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August 10, 2019

Is Kahili Ginger Edible?

dehydrated kahili ginger flowers hedychium gardnerianum

Dehydrated kāhili ginger flowers.

Although the Ginger (Zingiberaceae) Family is generally safe, info is sparse on kāhili  (Hedychium gardnerianum) as an edible. Although not expressed directly in any literature, I determined through inference and experimental practice, that yes kāhili ginger flowers, flower buds, rhizomes, and new shoots are edible in small amounts. 

We know that H. gardnerianum is considered to be a folk medicine of the people of Sikkim state in the Indian Himalayas [1]. There is evidence that H. gardnerianum was used as a ginger substitute in New Zealand during World War II food rationing [2]. We also know that H. gardnerianum does not seem to have any strong toxicities in humans, dogs, cats, or horses [3] and that it is highly palatable to livestock [2] and used in ruminant feeding in some areas [4]. All of the evidence seems to indicate that uses of H. gardnerianum for both aroma and as a flavor/spice for ingestion are safe. It is always wise to start with a small amount when trying a food for the first time.

white and yellow butterfly ginger flowers

Yellow butterfly ginger (Hedychium flavescens) on the lower left, and white butterfly ginger (Hedychium coronarium) on top. We know that the chemistry of the three closely related species – H. coronariumH. flavescens, and H. gardnerianum – does not significantly vary and that they share most of the same dominant aromatic compounds.


White butterfly ginger (H. coronarium) is edible: its rhizomes are known to be eaten in India [5,6], and although it is described as a famine food, this assessment need not apply if new or creative edible uses of the plant can be found. Its flowers and flower buds are edible and can be used like a vegetable as well. 

processing kahlii butterfly ginger flowers in hawaii

Pulling kāhili ginger flowers off of the flower head is usually done while watching a movie and talking story with friends and family.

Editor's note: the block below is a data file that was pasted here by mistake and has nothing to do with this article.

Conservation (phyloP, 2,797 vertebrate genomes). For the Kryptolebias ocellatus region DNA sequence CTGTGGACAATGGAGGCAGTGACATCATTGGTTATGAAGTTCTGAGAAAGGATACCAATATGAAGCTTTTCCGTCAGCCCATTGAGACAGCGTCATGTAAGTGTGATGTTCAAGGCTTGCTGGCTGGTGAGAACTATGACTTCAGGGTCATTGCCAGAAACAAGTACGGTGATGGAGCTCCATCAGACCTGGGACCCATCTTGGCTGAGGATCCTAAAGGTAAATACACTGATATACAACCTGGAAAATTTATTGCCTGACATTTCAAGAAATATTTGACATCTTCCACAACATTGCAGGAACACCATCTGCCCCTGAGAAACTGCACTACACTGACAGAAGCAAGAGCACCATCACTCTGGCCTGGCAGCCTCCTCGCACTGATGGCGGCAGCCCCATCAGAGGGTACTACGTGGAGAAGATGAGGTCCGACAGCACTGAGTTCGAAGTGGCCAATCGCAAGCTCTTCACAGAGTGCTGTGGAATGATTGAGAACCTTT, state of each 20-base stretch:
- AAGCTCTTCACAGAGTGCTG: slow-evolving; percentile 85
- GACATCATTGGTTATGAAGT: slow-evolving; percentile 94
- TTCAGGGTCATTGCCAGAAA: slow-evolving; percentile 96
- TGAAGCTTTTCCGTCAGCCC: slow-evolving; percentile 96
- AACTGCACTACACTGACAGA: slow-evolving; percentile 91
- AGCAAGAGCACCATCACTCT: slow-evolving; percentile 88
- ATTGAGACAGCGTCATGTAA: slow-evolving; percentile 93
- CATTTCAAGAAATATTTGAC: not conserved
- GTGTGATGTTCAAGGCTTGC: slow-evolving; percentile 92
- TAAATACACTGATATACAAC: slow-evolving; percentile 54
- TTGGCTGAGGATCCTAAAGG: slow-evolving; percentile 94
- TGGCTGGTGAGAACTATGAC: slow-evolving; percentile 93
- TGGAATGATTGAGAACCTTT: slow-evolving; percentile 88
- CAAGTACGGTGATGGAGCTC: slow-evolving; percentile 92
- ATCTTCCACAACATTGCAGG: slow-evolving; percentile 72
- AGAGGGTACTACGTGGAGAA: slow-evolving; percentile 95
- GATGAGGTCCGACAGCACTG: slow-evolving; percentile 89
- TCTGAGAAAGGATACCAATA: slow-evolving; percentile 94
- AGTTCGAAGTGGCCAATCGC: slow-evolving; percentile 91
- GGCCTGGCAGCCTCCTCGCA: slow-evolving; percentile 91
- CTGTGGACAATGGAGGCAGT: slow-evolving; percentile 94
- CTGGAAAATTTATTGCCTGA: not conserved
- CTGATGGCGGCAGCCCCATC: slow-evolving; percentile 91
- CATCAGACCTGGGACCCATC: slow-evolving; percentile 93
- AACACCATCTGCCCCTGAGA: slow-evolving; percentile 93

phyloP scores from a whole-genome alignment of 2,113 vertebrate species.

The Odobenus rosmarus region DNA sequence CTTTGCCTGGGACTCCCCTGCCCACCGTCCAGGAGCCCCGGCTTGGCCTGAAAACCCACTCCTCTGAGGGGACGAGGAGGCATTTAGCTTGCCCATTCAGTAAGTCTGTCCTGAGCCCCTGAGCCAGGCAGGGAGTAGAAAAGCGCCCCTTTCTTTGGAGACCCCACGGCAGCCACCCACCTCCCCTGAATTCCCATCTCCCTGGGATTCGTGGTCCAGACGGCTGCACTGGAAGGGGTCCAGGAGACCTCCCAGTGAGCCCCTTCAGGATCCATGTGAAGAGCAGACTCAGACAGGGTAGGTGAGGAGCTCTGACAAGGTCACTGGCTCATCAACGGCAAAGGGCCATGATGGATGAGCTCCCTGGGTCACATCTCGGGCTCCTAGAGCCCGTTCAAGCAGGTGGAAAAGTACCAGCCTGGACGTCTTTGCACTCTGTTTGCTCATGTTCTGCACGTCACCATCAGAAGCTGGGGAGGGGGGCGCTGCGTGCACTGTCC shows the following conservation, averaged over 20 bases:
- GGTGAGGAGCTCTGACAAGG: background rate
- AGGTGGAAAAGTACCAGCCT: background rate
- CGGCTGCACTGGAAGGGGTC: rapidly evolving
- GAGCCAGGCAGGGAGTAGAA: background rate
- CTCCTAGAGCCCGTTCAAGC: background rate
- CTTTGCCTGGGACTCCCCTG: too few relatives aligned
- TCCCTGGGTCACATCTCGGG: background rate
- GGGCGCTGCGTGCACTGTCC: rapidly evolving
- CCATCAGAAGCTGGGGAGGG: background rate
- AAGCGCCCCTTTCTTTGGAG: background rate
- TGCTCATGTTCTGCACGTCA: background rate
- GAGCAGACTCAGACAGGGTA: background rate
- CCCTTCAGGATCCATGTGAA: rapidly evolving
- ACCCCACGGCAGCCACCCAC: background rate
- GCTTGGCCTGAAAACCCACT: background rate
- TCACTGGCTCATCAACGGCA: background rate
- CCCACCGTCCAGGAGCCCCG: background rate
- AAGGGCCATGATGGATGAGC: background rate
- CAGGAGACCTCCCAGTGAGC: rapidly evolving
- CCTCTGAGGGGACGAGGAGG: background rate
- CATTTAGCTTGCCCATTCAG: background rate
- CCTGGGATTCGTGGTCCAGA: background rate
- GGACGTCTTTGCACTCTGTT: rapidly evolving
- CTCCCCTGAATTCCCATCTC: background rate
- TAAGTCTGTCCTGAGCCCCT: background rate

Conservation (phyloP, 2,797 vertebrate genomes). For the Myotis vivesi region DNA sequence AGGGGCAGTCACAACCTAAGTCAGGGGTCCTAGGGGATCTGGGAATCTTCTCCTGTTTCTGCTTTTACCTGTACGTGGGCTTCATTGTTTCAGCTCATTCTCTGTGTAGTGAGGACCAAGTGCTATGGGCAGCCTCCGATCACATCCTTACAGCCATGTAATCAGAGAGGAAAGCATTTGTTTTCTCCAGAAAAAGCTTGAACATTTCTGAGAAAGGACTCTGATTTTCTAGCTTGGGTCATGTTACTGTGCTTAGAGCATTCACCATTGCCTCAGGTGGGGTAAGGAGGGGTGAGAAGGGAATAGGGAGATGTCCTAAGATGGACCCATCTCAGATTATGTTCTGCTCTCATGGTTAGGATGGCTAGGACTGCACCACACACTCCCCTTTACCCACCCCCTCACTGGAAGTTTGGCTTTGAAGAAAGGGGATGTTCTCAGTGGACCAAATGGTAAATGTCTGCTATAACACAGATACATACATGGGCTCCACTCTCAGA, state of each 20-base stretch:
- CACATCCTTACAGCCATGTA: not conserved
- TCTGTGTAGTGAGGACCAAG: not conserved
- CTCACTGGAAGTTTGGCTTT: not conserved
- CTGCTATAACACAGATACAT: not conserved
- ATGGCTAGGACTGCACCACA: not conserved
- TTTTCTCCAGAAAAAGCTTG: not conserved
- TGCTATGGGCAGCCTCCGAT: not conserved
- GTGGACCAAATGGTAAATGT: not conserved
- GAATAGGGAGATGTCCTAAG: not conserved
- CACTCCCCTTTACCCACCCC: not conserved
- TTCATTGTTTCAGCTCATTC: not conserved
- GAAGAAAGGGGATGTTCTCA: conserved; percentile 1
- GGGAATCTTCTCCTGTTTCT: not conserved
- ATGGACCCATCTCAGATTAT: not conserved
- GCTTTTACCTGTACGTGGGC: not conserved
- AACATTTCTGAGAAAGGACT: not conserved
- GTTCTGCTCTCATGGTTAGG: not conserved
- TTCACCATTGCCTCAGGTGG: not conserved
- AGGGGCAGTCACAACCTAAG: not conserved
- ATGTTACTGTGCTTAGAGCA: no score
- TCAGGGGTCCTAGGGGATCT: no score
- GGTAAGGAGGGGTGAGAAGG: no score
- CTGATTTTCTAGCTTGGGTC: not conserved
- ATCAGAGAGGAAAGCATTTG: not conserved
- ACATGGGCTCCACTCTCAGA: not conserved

butterfly ginger flower wild fermentations

Butterfly ginger flower wild yeast starters. Kāhili (H. gardnerianum), white (H. coronarium), and yellow (H. flavescens) are often described interchangeably in literature on the essential oils, so we can assume that many of the same medicinal qualities also are present in kāhili (H. gardnerianum).

 

savage kitchen butterfly ginger icon

Look for the orange butterfly ginger pin in the Savage Kitchen app & online foraging courses, coming in 2020. A "butterfly ginger" pin can be dropped anywhere you find kāhili (H. gardnerianum), white butterfly ginger (H. coronarium), or yellow butterfly ginger (H. flavescens).

savage kitchen app demo

sneak peek at the Savage Kitchen app map!

REFERENCES

[1] ENVIS (Environmental Information System Center: Sikkim).[nd]. Medicinal and Aromatic plants in Sikkim. Gangtok (India): Forest, Environment & Wildlife Management Department, Government of Sikkim. http://sikenvis.nic.in/WriteReadData/UserFiles/file/Medicinal%20&%20Aromatic%20plants%20of%20Sikkim%20from%20FRLHT.pdf

[2] NRC (Northland Regional Council). [nd]. Wild ginger, Pest Facts No. 4, Whangārei (New Zealand): Northland Regional Council. http://www.rnzih.org.nz/pages/pest%20facts%204%20-%20wild%20ginger.pdf

[3] ASPCA (American Society for the Prevention of Cruelty to Animals). 2017. Toxic and Nontoxic Plants: Kahali Ginger. New York (NY): ASPCA. https://www.aspca.org/pet-care/animal-poison-control/toxic-and-non-toxic-plants/kahali-ginger

[4] Carvalho MJ, Carvalho LM, Ferreira AM, Silva AMS. 2010. A new xanthone from Hedychium gardnerianum. Natural Product Research 17(6):445-449. https://www.tandfonline.com/doi/abs/10.1080/1478641031000118906?journalCode=gnpl20

[5] Lim TK. 2017. Edible Medicinal and Non-Medicinal Plants: Volume 12: Modified Stems, Roots, Bulbs. https://link.springer.com/book/10.1007/978-3-319-26065-5

[6] Kunkel G. 1984. Plants for Human Consumption: An Annotated Checklist of the Edible Phanerogams and Ferns. Oberreifenberg (Germany): Koeltz Scientific Books. https://books.google.com/books/about/Plants_for_Human_Consumption.html?id=7L0H0WBBMOkC

Hāwī is gonna get down! Am so jazzed to be a presenter at this years 10th Annual ʻĀina Fest on September 7th. My workshop will focus on the butterfly gingers, it's a theme right now, so come prepared to have their heavenly scent fill you up.  

GET YOUR TICKETS NOW  ----->>>    https://hipagriculture.org/aina-fest

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June 1, 2019

How Not to Kill Yourself Foraging

Release of FREE Guide on Plant Identification

how not to kill yourself foraging free guide

Aloha,

Today is the release of an offering I've been so excited to share. A great compliment to my book Wild Food Plants of Hawai'i, this project gave me the opportunity to provide more detailed information on plant identification and a resource list for digging deeper. Visit our homepage to :: 

 → •  Click here, or image above, to DOWNLOAD NOW  • ←


foraging paia maui hawaii

Plant identification hike in Paia on May 31st, 2019.